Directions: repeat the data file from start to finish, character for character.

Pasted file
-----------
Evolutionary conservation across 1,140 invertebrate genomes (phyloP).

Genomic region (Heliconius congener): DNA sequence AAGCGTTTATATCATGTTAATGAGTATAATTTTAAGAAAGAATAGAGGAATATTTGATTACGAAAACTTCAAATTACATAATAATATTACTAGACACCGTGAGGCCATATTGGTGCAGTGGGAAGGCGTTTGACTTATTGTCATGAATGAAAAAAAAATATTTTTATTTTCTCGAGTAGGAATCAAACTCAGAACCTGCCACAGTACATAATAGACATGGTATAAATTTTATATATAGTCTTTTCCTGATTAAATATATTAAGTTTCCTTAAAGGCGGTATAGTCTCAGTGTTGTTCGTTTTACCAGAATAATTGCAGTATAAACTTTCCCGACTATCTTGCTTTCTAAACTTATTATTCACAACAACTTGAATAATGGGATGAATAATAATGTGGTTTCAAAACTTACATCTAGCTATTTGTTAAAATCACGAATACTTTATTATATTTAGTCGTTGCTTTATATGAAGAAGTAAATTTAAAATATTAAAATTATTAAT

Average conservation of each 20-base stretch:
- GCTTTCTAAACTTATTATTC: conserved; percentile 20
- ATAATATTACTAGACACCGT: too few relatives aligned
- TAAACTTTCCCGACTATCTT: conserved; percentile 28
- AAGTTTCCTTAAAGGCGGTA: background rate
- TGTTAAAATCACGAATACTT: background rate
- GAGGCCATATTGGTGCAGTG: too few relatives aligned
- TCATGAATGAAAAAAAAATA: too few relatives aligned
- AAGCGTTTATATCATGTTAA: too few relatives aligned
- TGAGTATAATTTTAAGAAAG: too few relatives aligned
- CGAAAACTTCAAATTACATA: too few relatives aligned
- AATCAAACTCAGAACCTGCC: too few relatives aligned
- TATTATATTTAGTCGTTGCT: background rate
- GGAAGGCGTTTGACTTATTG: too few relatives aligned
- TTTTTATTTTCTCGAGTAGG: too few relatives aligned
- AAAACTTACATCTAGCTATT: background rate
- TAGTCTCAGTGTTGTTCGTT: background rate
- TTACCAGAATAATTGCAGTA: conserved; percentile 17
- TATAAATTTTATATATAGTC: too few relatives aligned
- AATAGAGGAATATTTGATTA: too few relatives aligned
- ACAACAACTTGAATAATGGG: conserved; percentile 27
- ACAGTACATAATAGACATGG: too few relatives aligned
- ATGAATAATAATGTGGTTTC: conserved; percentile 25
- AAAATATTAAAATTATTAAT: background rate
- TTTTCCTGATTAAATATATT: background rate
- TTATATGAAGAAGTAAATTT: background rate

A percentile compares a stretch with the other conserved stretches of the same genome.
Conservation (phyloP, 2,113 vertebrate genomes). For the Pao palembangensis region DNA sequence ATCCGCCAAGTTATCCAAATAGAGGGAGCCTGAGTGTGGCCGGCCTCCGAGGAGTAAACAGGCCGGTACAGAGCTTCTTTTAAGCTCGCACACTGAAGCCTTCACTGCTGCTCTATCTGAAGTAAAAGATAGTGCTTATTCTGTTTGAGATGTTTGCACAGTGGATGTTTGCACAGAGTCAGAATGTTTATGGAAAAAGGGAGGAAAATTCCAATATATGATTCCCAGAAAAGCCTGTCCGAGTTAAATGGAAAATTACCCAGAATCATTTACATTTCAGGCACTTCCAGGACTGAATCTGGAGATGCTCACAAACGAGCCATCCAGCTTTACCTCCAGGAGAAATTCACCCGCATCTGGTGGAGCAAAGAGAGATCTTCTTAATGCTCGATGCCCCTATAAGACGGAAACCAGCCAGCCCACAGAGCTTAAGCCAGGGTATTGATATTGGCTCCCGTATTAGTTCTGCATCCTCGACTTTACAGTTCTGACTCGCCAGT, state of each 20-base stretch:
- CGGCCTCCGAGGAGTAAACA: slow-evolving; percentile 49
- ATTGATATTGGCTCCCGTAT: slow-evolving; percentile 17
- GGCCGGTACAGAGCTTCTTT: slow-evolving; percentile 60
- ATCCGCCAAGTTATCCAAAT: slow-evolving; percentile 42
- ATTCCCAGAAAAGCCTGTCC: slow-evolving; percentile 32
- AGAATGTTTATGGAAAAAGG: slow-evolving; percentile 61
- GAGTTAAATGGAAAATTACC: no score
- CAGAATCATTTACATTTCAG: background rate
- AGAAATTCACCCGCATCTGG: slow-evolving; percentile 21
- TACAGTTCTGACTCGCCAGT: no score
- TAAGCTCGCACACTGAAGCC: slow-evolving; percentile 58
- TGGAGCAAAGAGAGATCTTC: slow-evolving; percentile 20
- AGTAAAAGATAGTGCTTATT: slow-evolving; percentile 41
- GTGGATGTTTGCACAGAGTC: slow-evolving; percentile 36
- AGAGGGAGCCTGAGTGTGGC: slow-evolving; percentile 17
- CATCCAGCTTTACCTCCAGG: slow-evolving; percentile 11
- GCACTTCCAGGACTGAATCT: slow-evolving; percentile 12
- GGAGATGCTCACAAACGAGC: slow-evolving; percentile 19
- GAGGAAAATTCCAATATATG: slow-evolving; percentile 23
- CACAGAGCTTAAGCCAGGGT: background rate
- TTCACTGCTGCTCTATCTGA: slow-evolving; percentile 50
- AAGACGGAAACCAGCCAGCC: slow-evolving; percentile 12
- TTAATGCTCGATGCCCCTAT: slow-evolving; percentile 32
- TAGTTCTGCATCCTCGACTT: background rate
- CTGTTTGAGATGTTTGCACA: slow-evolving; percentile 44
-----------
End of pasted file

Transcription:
Evolutionary conservation across 1,140 invertebrate genomes (phyloP).

Genomic region (Heliconius congener): DNA sequence AAGCGTTTATATCATGTTAATGAGTATAATTTTAAGAAAGAATAGAGGAATATTTGATTACGAAAACTTCAAATTACATAATAATATTACTAGACACCGTGAGGCCATATTGGTGCAGTGGGAAGGCGTTTGACTTATTGTCATGAATGAAAAAAAAATATTTTTATTTTCTCGAGTAGGAATCAAACTCAGAACCTGCCACAGTACATAATAGACATGGTATAAATTTTATATATAGTCTTTTCCTGATTAAATATATTAAGTTTCCTTAAAGGCGGTATAGTCTCAGTGTTGTTCGTTTTACCAGAATAATTGCAGTATAAACTTTCCCGACTATCTTGCTTTCTAAACTTATTATTCACAACAACTTGAATAATGGGATGAATAATAATGTGGTTTCAAAACTTACATCTAGCTATTTGTTAAAATCACGAATACTTTATTATATTTAGTCGTTGCTTTATATGAAGAAGTAAATTTAAAATATTAAAATTATTAAT

Average conservation of each 20-base stretch:
- GCTTTCTAAACTTATTATTC: conserved; percentile 20
- ATAATATTACTAGACACCGT: too few relatives aligned
- TAAACTTTCCCGACTATCTT: conserved; percentile 28
- AAGTTTCCTTAAAGGCGGTA: background rate
- TGTTAAAATCACGAATACTT: background rate
- GAGGCCATATTGGTGCAGTG: too few relatives aligned
- TCATGAATGAAAAAAAAATA: too few relatives aligned
- AAGCGTTTATATCATGTTAA: too few relatives aligned
- TGAGTATAATTTTAAGAAAG: too few relatives aligned
- CGAAAACTTCAAATTACATA: too few relatives aligned
- AATCAAACTCAGAACCTGCC: too few relatives aligned
- TATTATATTTAGTCGTTGCT: background rate
- GGAAGGCGTTTGACTTATTG: too few relatives aligned
- TTTTTATTTTCTCGAGTAGG: too few relatives aligned
- AAAACTTACATCTAGCTATT: background rate
- TAGTCTCAGTGTTGTTCGTT: background rate
- TTACCAGAATAATTGCAGTA: conserved; percentile 17
- TATAAATTTTATATATAGTC: too few relatives aligned
- AATAGAGGAATATTTGATTA: too few relatives aligned
- ACAACAACTTGAATAATGGG: conserved; percentile 27
- ACAGTACATAATAGACATGG: too few relatives aligned
- ATGAATAATAATGTGGTTTC: conserved; percentile 25
- AAAATATTAAAATTATTAAT: background rate
- TTTTCCTGATTAAATATATT: background rate
- TTATATGAAGAAGTAAATTT: background rate

A percentile compares a stretch with the other conserved stretches of the same genome.
Conservation (phyloP, 2,113 vertebrate genomes). For the Pao palembangensis region DNA sequence ATCCGCCAAGTTATCCAAATAGAGGGAGCCTGAGTGTGGCCGGCCTCCGAGGAGTAAACAGGCCGGTACAGAGCTTCTTTTAAGCTCGCACACTGAAGCCTTCACTGCTGCTCTATCTGAAGTAAAAGATAGTGCTTATTCTGTTTGAGATGTTTGCACAGTGGATGTTTGCACAGAGTCAGAATGTTTATGGAAAAAGGGAGGAAAATTCCAATATATGATTCCCAGAAAAGCCTGTCCGAGTTAAATGGAAAATTACCCAGAATCATTTACATTTCAGGCACTTCCAGGACTGAATCTGGAGATGCTCACAAACGAGCCATCCAGCTTTACCTCCAGGAGAAATTCACCCGCATCTGGTGGAGCAAAGAGAGATCTTCTTAATGCTCGATGCCCCTATAAGACGGAAACCAGCCAGCCCACAGAGCTTAAGCCAGGGTATTGATATTGGCTCCCGTATTAGTTCTGCATCCTCGACTTTACAGTTCTGACTCGCCAGT, state of each 20-base stretch:
- CGGCCTCCGAGGAGTAAACA: slow-evolving; percentile 49
- ATTGATATTGGCTCCCGTAT: slow-evolving; percentile 17
- GGCCGGTACAGAGCTTCTTT: slow-evolving; percentile 60
- ATCCGCCAAGTTATCCAAAT: slow-evolving; percentile 42
- ATTCCCAGAAAAGCCTGTCC: slow-evolving; percentile 32
- AGAATGTTTATGGAAAAAGG: slow-evolving; percentile 61
- GAGTTAAATGGAAAATTACC: no score
- CAGAATCATTTACATTTCAG: background rate
- AGAAATTCACCCGCATCTGG: slow-evolving; percentile 21
- TACAGTTCTGACTCGCCAGT: no score
- TAAGCTCGCACACTGAAGCC: slow-evolving; percentile 58
- TGGAGCAAAGAGAGATCTTC: slow-evolving; percentile 20
- AGTAAAAGATAGTGCTTATT: slow-evolving; percentile 41
- GTGGATGTTTGCACAGAGTC: slow-evolving; percentile 36
- AGAGGGAGCCTGAGTGTGGC: slow-evolving; percentile 17
- CATCCAGCTTTACCTCCAGG: slow-evolving; percentile 11
- GCACTTCCAGGACTGAATCT: slow-evolving; percentile 12
- GGAGATGCTCACAAACGAGC: slow-evolving; percentile 19
- GAGGAAAATTCCAATATATG: slow-evolving; percentile 23
- CACAGAGCTTAAGCCAGGGT: background rate
- TTCACTGCTGCTCTATCTGA: slow-evolving; percentile 50
- AAGACGGAAACCAGCCAGCC: slow-evolving; percentile 12
- TTAATGCTCGATGCCCCTAT: slow-evolving; percentile 32
- TAGTTCTGCATCCTCGACTT: background rate
- CTGTTTGAGATGTTTGCACA: slow-evolving; percentile 44